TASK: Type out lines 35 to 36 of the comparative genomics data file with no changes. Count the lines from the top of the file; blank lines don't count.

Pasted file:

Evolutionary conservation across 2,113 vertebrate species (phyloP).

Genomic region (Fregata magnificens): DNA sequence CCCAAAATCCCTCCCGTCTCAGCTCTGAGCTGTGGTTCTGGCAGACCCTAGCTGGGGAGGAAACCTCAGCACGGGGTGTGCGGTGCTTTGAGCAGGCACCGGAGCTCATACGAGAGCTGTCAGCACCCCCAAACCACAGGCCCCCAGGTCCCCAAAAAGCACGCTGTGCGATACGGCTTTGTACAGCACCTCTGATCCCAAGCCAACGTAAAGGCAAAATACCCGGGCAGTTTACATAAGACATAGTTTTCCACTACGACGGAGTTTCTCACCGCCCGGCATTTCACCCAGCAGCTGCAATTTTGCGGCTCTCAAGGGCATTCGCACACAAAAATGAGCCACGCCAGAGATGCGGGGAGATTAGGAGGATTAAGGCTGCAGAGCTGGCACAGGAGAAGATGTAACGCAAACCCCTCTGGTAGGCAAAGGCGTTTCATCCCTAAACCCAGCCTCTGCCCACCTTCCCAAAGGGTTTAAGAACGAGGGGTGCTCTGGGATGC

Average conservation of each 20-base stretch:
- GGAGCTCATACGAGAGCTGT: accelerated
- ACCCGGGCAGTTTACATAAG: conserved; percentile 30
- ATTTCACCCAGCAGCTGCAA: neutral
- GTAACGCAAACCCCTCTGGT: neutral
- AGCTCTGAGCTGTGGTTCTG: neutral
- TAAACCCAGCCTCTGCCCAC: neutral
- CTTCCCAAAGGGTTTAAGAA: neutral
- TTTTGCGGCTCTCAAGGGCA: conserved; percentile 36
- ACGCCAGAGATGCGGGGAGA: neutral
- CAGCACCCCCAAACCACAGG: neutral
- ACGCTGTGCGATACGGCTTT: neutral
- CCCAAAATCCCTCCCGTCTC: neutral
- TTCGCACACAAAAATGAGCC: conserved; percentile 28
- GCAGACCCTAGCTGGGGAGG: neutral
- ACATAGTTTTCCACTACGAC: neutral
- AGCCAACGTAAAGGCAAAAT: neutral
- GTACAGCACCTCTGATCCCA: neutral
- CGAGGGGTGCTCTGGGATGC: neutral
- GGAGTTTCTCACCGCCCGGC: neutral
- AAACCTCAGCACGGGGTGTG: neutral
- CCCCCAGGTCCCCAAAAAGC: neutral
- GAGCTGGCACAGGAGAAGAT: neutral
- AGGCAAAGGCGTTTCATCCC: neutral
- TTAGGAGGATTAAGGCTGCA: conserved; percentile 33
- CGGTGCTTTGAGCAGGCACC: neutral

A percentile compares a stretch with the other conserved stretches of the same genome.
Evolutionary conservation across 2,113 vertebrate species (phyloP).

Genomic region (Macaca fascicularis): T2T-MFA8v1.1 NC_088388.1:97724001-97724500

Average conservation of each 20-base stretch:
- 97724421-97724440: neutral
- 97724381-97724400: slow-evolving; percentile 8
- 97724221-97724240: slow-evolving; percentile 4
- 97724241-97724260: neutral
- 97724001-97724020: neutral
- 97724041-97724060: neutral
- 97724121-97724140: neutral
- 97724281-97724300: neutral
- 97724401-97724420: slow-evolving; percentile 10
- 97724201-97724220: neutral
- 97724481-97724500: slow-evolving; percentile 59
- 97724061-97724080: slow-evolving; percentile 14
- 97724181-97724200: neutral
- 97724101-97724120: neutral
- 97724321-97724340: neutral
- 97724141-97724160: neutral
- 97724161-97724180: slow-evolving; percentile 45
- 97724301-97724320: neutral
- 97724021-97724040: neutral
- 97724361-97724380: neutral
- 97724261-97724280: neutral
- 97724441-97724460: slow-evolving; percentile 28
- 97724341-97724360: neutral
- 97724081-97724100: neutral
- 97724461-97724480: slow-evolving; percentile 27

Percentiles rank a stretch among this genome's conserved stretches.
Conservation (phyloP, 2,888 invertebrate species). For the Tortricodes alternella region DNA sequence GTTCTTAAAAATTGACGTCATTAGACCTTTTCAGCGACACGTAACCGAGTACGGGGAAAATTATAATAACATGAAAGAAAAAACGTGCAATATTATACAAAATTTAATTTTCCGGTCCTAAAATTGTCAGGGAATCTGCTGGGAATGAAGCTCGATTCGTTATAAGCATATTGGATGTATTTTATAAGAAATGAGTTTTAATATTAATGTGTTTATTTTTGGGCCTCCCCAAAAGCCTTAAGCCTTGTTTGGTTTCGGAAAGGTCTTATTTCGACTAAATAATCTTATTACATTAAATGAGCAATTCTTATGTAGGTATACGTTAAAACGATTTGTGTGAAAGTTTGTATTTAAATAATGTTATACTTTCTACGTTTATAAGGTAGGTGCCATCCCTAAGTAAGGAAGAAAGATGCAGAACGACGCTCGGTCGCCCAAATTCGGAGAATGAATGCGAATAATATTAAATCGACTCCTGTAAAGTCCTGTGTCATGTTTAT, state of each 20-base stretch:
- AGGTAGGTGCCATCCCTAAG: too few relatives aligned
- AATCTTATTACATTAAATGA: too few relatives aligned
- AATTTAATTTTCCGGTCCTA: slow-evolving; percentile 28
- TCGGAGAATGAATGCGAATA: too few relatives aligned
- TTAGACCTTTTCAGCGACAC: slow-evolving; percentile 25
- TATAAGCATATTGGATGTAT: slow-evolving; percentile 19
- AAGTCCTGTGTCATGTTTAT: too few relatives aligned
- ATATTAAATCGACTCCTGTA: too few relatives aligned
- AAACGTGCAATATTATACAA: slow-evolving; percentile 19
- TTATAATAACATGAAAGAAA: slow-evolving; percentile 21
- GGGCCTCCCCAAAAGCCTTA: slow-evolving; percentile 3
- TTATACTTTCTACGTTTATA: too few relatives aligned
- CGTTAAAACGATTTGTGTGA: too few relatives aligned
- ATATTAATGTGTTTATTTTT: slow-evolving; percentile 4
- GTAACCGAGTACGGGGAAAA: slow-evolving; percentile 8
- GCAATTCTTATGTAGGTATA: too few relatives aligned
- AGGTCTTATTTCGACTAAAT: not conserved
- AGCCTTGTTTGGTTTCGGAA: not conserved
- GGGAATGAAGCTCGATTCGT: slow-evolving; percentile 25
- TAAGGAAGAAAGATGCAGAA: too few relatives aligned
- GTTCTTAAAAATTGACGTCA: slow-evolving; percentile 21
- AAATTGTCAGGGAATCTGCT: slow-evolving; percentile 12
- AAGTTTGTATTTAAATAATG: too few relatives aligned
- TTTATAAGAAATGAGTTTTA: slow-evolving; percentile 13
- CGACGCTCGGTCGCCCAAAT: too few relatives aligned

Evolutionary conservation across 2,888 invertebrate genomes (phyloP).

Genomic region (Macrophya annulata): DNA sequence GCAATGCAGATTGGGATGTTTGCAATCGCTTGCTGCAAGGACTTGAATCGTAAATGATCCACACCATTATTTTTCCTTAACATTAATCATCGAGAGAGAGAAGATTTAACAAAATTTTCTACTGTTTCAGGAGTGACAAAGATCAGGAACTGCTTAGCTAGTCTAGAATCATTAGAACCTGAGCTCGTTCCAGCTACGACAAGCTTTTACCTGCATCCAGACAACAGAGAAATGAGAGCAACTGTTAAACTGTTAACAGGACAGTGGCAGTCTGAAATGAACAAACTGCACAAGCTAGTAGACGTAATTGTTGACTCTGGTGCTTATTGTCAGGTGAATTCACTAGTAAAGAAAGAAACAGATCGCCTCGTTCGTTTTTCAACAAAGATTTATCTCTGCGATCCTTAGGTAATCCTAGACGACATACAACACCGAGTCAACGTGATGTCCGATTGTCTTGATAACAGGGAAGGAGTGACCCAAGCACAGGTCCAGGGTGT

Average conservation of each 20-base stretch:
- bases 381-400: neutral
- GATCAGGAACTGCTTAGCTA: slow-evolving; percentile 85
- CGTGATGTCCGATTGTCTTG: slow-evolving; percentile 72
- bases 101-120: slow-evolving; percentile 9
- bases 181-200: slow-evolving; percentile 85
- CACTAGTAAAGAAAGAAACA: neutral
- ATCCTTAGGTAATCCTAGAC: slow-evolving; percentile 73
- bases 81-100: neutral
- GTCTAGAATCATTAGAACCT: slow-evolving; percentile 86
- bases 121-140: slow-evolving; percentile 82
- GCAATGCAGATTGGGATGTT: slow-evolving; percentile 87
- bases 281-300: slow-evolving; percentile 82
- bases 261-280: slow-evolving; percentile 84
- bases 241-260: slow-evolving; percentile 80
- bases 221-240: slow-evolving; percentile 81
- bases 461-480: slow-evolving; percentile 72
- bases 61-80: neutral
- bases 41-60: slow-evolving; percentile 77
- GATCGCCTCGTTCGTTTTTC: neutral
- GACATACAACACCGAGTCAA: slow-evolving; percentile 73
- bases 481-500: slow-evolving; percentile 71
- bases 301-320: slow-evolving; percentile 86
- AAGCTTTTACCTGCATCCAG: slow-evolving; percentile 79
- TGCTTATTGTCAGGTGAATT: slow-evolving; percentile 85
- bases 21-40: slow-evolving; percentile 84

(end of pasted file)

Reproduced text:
- 97724221-97724240: slow-evolving; percentile 4
- 97724241-97724260: neutral